Hyperacusis is an extreme sensitivity to loud noises that can be caused by damage to the eardrum. Sociocusis is a term used to denote hearing loss from non-work-related exposure to noise. Most people who develop noise-related hearing loss say they were unaware that anything was wrong until they developed tinnitus or speech became inaudible, but in fact, the damage begins long before that and temporary threshold shift is a clear sign of it.

The National Center for Health Statistics reports that aover 33% of young people have some form of  hearing loss. They also report that in most cases, this type of hearing loss could have been prevented.

Tinnitus is a condition that occurs in about 85% of people with hearing loss. It is experienced as constant or recurring ringing, buzzing, or hissing noises not caused by anything in the external environment. It is now thought that the noise originates in the brain and not in the ear, as was previously believed. If the ear is damaged by exposure to loud noises or certain medications (including aspirin), the brain may try to compensate and end up producing electrical signals that a person hears as a ringing noise in the ears.


The following is a quick test for hearing loss that you can do easily on your own: Rub your thumb and index finger together a few inches from your ear. If you can hear a scratching sound, your hearing is probably intact. If not, you may be experiencing hearing loss. 


Other Changes To Make

  • drink 6-8 glasses of steam distilled or filtered water a day

  • eat 50% raw fruits and vegetables (organic is best)

  • nuts, seeds, and whole grains are good

  • juice is good (make your own with a juice machine)

  • do not worry as much about calories as eating the right foods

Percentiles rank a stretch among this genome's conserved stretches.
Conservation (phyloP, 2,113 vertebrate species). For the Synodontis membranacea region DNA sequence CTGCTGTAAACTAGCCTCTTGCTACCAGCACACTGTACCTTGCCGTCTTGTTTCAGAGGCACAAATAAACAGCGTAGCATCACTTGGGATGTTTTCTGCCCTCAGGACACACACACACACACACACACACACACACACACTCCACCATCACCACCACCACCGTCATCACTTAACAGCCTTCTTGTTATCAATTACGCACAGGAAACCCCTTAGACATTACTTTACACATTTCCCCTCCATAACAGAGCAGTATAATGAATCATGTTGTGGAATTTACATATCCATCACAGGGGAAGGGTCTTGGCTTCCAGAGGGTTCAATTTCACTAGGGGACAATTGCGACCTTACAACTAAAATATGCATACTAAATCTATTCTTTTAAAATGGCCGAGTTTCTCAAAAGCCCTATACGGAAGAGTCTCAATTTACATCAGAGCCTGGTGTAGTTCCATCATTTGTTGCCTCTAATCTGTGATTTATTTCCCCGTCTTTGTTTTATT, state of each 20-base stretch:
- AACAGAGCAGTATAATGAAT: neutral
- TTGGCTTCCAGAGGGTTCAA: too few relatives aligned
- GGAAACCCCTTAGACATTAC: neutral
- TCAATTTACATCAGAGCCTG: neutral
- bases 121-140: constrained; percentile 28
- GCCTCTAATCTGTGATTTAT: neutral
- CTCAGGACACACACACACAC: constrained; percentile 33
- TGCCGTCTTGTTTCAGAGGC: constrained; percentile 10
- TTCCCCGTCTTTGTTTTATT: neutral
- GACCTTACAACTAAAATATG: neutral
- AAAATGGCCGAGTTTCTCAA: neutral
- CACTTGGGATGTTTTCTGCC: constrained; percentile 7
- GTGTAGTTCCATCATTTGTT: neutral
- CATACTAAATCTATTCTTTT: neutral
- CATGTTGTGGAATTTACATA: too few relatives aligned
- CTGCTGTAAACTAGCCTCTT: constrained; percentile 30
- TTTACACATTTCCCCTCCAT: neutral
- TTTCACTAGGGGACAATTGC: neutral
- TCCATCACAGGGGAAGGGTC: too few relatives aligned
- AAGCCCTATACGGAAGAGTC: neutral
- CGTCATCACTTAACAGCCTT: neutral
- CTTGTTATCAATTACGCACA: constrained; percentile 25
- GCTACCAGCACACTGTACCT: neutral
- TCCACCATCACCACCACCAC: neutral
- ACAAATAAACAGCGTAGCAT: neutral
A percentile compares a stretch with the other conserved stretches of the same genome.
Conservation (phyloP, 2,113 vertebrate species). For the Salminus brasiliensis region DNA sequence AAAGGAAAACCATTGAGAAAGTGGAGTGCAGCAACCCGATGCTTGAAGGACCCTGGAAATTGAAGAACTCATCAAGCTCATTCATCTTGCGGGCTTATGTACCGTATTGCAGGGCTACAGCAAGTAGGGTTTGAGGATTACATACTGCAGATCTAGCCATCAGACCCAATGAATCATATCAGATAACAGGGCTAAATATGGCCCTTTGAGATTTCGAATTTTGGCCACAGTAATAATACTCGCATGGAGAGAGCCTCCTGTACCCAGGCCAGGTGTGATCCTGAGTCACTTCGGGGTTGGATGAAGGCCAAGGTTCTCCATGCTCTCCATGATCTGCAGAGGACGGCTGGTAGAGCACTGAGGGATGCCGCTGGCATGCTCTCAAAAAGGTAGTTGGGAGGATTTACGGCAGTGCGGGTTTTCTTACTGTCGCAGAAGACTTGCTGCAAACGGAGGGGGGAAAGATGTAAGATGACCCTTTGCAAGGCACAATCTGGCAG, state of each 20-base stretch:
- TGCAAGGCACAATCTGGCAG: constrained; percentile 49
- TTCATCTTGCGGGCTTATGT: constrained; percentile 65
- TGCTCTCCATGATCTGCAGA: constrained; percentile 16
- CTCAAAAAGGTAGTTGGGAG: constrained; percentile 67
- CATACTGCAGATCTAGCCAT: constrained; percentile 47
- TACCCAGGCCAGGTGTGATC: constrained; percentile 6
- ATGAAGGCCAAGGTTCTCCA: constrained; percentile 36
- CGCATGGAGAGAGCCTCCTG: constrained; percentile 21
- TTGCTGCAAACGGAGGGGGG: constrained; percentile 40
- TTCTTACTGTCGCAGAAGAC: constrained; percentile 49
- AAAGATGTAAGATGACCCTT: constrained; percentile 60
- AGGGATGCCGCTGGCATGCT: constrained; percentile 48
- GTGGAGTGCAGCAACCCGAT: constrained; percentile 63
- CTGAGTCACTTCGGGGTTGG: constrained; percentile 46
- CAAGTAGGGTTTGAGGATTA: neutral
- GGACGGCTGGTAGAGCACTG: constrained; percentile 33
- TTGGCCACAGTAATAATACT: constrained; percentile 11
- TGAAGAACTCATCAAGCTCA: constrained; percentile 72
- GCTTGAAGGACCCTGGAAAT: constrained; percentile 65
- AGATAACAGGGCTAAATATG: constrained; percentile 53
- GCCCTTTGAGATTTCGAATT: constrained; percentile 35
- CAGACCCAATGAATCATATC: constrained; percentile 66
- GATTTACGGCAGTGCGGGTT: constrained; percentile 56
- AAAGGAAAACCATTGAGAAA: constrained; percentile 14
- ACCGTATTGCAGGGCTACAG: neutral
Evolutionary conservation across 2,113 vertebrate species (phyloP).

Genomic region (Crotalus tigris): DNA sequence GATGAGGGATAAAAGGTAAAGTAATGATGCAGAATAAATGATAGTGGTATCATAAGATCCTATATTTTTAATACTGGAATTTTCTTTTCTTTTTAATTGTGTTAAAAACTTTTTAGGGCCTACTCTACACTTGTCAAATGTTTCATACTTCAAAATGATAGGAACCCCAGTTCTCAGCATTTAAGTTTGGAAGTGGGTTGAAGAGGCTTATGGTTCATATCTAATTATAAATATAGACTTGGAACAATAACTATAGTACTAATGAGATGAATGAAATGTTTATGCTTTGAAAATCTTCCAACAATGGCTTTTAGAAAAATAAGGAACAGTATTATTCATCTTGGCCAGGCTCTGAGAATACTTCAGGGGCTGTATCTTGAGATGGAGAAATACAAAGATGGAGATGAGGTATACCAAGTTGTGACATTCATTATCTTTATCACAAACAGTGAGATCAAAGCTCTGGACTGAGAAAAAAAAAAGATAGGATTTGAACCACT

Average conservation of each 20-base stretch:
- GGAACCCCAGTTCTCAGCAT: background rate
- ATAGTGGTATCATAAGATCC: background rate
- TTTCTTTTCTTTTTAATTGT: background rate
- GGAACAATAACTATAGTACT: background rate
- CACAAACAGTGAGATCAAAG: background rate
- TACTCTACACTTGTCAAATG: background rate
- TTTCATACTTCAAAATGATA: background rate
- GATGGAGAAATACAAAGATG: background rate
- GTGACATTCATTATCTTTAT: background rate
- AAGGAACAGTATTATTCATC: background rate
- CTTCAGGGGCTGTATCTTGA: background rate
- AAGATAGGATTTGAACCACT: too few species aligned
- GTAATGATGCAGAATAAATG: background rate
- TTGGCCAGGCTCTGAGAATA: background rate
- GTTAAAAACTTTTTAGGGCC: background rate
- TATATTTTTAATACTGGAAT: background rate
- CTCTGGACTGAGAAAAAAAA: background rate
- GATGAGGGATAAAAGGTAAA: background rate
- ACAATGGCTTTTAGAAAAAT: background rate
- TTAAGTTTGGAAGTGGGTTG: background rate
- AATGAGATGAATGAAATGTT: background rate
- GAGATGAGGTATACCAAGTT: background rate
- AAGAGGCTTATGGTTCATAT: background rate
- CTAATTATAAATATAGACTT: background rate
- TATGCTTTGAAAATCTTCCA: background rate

• carrot and celery sticks are good to use as a snack

  • a colon cleansing can be very helpful - (do several times each year)

  • do not drink coffee, alcohol, soda pop, other junk food drinks

  • do not eat processed foods white sugar, white flour, etc...

  • use stress relief like going for walks in the park (or the 10/90 rule - see Stress)

  • brown rice is good to eat

  • avoid red meat and animal fats

  • reduce dairy products cheese, milk, and others

  • fast a few days a month

  • get at least 8 hours of sleep 

  • exercise light to moderate amounts

  • avoid artificial sweeteners like Aspartame and NutraSweet

  • do not smoke and avoid second hand smoke

  • do not skip meals - just eat better and not as much at each meal

  • do not chew gum - it can cause you to feel hungry

  • do not watch too much TV try reading a book or something else


All information presented on these web pages is not meant to diagnose, prescribe, or to administer to any physical ailments.
In all matters related to your health please contact a qualified, licensed Medical Consultant or Doctor.
Symmetry herbal and nutritional products for Women, Children, and Men includes vitamins, herb supplements, skin care, weight loss, water filters, sport's nutrition, and health maintenance. Giving you and your family an alternative natural way for prevention and healing treatment of disease - also to aid in well being of mind, body, and spirit.

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........Symmetry herbal and nutritional products for Women, Children, and Men includes vitamins, herb supplements, skin care, weight loss, water filters, sport's nutrition, and health maintenance. Giving you and your family an alternative natural way for prevention and healing treatment of disease - also to aid in well being of mind, body, and spirit.